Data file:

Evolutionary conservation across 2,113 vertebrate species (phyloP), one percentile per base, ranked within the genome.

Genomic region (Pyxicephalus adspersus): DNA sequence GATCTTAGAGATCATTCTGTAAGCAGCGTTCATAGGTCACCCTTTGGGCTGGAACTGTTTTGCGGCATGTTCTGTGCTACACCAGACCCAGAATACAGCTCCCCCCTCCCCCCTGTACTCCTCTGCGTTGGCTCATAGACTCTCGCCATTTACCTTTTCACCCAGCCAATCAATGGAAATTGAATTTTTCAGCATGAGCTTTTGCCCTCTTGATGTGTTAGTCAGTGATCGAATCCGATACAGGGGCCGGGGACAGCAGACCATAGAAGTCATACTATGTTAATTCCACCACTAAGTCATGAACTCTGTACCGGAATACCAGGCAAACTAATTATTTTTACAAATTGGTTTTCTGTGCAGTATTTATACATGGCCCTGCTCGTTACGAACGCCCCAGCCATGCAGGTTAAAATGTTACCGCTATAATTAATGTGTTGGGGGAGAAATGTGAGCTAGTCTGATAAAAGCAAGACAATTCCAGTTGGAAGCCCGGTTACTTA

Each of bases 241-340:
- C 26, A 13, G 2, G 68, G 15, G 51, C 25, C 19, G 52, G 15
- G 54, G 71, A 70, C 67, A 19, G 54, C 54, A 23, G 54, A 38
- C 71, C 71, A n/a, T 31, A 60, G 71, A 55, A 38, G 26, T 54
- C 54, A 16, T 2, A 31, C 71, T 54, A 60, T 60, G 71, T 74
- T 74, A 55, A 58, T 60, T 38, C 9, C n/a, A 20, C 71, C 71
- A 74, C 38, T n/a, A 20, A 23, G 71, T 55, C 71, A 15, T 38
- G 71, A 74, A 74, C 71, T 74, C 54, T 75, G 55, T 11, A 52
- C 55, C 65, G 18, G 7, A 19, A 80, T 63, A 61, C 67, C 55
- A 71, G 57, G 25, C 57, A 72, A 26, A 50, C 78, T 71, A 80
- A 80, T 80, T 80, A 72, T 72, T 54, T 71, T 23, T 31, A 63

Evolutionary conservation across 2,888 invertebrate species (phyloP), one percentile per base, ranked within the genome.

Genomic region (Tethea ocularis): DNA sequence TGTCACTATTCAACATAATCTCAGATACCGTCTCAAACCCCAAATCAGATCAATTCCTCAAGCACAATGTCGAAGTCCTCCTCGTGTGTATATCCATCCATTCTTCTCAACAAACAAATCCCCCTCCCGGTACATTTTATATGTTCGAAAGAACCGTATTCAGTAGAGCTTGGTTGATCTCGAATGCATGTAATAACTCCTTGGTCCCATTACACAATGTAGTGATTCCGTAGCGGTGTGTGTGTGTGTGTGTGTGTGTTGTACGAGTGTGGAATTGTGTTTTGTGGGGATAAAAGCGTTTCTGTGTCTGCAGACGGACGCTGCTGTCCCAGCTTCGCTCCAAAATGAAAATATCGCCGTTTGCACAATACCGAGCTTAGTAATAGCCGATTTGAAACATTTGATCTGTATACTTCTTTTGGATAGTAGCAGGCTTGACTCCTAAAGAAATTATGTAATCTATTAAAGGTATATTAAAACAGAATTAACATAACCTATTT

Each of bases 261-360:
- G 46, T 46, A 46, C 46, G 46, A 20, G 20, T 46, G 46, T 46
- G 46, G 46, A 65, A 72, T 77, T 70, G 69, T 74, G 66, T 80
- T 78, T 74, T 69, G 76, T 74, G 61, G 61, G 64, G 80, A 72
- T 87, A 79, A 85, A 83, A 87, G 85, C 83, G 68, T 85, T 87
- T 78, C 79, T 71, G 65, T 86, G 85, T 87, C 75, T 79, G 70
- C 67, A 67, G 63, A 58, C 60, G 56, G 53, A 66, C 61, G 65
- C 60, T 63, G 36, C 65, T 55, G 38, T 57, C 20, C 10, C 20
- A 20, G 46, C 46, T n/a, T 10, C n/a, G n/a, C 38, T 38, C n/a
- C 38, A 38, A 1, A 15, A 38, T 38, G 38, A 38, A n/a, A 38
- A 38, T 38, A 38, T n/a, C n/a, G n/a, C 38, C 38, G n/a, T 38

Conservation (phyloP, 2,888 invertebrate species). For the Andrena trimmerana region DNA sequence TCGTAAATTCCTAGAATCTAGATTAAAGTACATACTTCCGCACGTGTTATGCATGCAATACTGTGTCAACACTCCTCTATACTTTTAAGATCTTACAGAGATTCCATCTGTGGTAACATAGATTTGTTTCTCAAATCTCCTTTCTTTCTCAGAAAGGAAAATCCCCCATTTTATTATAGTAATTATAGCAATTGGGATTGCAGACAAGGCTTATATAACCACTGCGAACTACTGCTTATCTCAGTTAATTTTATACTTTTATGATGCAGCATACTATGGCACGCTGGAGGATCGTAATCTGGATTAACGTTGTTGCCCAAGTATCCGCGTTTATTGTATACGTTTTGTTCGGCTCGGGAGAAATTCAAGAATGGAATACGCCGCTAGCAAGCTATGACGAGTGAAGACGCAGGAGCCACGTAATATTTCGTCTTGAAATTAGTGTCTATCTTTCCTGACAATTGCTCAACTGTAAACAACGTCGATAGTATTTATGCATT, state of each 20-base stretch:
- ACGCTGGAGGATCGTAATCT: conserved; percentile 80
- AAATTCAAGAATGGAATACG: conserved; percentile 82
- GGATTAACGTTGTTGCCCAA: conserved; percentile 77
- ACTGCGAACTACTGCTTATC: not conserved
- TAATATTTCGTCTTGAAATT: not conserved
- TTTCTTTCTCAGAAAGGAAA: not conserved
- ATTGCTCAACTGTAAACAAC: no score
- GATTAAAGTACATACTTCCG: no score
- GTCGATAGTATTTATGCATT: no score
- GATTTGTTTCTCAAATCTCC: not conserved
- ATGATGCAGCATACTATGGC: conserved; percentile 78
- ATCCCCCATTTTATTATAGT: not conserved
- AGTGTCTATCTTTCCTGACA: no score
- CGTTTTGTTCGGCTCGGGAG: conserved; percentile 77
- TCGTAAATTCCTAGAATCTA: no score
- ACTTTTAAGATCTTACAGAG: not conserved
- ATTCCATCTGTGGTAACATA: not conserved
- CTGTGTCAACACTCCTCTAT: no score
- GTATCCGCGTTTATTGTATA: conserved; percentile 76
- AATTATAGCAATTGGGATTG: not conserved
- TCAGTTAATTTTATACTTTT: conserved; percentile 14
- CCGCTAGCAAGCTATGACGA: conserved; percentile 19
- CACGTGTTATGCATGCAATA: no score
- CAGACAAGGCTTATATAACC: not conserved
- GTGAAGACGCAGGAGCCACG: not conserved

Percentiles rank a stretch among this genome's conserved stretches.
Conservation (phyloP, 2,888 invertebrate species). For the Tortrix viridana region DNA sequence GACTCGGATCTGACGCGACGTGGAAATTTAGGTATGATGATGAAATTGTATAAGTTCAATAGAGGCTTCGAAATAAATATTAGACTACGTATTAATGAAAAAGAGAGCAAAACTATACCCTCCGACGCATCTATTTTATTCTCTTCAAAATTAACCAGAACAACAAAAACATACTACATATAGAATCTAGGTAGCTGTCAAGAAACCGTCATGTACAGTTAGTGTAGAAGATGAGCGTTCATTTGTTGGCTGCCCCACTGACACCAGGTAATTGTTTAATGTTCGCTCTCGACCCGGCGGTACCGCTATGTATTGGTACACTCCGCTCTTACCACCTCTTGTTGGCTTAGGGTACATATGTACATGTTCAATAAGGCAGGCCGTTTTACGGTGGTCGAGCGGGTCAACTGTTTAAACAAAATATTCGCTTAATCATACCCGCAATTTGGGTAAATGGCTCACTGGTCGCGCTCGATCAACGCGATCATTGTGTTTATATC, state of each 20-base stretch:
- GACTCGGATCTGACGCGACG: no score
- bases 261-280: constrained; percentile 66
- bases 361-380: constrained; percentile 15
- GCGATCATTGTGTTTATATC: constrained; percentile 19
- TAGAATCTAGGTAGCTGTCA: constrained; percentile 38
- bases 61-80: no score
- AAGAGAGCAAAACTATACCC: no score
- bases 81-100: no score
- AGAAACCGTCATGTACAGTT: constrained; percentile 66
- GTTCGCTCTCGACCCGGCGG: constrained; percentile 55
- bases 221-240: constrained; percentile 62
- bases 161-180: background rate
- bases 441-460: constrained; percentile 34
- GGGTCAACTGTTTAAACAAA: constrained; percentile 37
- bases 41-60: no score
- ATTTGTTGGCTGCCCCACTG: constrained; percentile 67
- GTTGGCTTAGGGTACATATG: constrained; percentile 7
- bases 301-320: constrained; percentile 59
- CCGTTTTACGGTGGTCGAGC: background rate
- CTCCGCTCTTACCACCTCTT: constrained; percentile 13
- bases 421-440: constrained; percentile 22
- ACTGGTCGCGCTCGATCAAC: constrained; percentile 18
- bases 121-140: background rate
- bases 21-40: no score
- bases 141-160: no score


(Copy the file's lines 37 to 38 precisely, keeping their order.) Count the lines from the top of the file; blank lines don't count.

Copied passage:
- GATTTGTTTCTCAAATCTCC: not conserved
- ATGATGCAGCATACTATGGC: conserved; percentile 78